Personal Shopper: Un cuento de una margarita

By From page A15 | May 05, 2013

The meaning of Cinco de Mayo eludes me every year. Even though I’ve googled the topic in the past, I never remember what we’re celebrating, exactly, other than Mexican food and margaritas.

The same goes for St. Patrick’s Day, which I’ve interpreted as an excuse to consume green alcoholic beverages in excess.

In the latter case, I should know better because my blood line is “mixed breed” with a dose of Irish; or, as Grandpa urgently told me before he passed, “Northern Scots-Irish.”

I plan to ask what the heck he was talking about during a trip to Scotland this summer, but with Grandpa’s penchant for oddball humor, I’m not entirely convinced this is a good idea. For all I know, the inquiry could be code for “Fetch the haggis and force-feed the lass!”

But back to the Fifth of May and its Americanized purpose: margaritas.

It’s been a few years since I’ve been able to manage syrupy cocktails without inducing sleep and a headache. To my taste, most margaritas are simply too sweet.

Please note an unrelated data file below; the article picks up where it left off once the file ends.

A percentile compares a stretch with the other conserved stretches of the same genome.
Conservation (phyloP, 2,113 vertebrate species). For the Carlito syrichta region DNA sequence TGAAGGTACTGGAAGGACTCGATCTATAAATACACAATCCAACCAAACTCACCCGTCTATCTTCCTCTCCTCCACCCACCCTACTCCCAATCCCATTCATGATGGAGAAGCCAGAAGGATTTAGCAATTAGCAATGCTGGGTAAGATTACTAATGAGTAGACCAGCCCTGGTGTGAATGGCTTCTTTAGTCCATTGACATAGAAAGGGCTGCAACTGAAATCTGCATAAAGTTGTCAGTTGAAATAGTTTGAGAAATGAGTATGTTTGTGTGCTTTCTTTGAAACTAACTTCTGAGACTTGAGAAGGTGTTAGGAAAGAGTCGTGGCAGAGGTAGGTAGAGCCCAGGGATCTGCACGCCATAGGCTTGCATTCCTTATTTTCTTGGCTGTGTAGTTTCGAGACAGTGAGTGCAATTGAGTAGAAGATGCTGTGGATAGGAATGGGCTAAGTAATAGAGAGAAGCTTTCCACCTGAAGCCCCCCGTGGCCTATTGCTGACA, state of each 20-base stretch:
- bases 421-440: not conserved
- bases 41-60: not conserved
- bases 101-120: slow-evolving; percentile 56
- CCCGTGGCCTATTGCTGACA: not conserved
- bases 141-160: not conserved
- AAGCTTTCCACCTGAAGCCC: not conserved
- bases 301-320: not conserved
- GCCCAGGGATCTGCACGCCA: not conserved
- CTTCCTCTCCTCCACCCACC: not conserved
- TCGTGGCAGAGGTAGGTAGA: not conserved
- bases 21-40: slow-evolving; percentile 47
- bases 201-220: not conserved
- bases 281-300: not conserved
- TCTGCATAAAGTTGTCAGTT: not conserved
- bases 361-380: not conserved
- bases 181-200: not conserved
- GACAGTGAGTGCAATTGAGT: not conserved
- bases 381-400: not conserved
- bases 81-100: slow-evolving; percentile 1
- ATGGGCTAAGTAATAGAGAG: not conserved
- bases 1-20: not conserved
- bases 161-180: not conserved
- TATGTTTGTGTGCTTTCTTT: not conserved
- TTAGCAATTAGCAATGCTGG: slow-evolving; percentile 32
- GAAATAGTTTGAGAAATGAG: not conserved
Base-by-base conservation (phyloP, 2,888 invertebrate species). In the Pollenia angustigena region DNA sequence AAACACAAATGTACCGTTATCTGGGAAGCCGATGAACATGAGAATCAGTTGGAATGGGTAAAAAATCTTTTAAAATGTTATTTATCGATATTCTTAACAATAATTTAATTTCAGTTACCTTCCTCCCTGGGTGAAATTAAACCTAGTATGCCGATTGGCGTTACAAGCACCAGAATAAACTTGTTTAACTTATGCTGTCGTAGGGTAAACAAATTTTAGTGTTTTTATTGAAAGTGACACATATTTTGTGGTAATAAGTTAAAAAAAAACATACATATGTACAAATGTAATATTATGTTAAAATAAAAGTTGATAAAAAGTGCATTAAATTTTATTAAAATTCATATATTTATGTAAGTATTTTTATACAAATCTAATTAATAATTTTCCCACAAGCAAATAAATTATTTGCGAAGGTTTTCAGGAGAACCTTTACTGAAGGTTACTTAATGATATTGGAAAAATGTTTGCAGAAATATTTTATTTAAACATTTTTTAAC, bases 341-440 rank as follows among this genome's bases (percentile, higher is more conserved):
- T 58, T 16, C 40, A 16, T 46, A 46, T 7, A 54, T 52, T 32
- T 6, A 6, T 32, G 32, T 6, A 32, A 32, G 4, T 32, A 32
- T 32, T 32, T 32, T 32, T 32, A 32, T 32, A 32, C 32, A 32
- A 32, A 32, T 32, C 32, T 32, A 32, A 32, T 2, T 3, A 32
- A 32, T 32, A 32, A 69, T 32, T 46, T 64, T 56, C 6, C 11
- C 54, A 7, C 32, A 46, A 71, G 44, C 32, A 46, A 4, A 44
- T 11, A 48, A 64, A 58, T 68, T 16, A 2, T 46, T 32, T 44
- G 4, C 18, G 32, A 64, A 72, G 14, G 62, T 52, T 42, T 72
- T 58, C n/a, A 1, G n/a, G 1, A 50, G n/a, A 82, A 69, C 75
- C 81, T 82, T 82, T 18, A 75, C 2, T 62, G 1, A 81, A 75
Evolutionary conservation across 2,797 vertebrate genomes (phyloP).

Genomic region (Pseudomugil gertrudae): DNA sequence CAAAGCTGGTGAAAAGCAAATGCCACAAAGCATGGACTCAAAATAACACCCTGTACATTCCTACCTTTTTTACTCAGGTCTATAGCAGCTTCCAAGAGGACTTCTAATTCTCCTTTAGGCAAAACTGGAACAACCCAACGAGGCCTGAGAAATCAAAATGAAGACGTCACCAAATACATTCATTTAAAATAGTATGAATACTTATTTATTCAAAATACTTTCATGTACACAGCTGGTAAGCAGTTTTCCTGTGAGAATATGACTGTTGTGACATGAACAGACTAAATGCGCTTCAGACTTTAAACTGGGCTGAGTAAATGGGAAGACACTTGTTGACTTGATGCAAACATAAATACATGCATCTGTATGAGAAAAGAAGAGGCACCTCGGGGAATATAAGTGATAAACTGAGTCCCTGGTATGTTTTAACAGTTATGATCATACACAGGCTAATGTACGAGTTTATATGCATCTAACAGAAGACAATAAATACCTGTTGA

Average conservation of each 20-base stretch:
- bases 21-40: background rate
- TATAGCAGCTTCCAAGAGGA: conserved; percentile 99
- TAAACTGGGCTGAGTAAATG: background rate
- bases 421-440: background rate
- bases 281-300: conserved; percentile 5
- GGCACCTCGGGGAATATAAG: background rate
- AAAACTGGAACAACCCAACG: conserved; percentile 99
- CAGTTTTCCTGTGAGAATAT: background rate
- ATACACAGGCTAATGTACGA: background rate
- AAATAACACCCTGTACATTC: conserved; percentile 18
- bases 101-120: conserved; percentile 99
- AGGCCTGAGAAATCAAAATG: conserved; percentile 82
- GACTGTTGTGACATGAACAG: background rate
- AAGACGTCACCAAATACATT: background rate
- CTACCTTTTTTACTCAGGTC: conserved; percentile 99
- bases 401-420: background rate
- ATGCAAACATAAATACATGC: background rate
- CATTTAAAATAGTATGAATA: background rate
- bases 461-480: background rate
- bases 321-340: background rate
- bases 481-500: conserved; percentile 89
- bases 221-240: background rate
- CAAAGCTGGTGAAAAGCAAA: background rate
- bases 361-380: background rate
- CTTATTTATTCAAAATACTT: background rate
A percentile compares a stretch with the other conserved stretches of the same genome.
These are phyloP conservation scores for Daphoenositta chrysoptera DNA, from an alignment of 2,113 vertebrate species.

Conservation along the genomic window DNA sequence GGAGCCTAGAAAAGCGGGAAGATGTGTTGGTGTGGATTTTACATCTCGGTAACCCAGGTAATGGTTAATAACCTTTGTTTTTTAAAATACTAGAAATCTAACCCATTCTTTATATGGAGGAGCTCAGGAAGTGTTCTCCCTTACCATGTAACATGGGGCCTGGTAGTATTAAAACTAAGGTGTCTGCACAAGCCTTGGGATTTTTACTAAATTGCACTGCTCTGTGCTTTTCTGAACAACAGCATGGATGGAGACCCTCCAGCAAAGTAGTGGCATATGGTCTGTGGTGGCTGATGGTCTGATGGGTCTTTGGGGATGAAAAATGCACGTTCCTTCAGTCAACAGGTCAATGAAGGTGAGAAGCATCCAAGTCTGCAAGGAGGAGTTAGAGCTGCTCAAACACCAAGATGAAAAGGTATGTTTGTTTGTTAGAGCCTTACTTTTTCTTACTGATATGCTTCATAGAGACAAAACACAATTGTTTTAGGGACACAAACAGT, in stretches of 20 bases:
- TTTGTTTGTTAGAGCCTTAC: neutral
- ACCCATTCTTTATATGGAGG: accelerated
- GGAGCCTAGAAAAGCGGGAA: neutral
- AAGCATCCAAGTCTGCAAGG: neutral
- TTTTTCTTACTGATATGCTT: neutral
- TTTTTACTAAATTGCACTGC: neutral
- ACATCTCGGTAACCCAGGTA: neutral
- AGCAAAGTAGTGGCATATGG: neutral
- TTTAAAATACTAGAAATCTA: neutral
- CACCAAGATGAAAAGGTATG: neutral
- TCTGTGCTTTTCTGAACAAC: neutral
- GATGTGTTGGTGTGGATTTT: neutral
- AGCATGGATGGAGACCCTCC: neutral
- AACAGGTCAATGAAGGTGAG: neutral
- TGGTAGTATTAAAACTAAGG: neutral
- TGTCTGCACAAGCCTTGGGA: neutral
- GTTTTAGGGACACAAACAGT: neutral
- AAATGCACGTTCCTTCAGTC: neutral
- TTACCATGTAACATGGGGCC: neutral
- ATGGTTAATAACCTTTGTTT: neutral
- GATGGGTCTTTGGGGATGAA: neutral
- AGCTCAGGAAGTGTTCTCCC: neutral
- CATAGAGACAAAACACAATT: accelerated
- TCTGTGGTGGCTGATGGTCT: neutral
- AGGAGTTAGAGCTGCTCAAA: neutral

For palates like mine, however, I’ve found a margarita that puts the celebracion back in Cinco de Mayo: the Jalapeño Margarita by Our House at 808 Second St.

El Jimador and Triple Sec with house-made Sweet and Sour and their special jalapeño syrup are served over rocks and nicely garnished with, you guessed it, a jalapeño. The spice is a worthy counterbalance to sugar.

Intriguing flavor gives way to a subtle assault providing a slow-to-finish advantage (unless you’re a lush or operating under a dare).

A special hint for those who might normally forgo the salty rim: This is one instance when sodium is definitely indicated. Picante!

When it comes to adult beverages, I’m not immune to arranging a few facts in order to justify my desired intake. In this instance, my neighbor, Gary, and his 15-year battle with splenetic cancer is inspiring.

Years ago, after he’d received numerous traditional medical interventions, Gary decided to go alternative. His method? Eating a couple of jalapeño slices each day, usually added to his oatmeal.

His tumor is now undetectable.

No doctor or medical study has implied cause and effect, but Gary believes jalapeños have prolonged his life. Who am I to say he’s wrong?

In any event, it won’t hurt (much) to try. Besides, if ailments might be prevented or treated by the slow burn of green fruit, beautifully disguised in a cocktail, I’m all for it!

(Oatmeal can wait for the morning after …)

So hoist a glass this Cinco de Mayo and, if you know it, toast the true meaning of the day.

But if you don’t, I’m sure Gary would appreciate the gesture.


— Heidy Kellison lives and shops in Davis. Her column is published monthly. Reach her at [email protected]

Heidy Kellison

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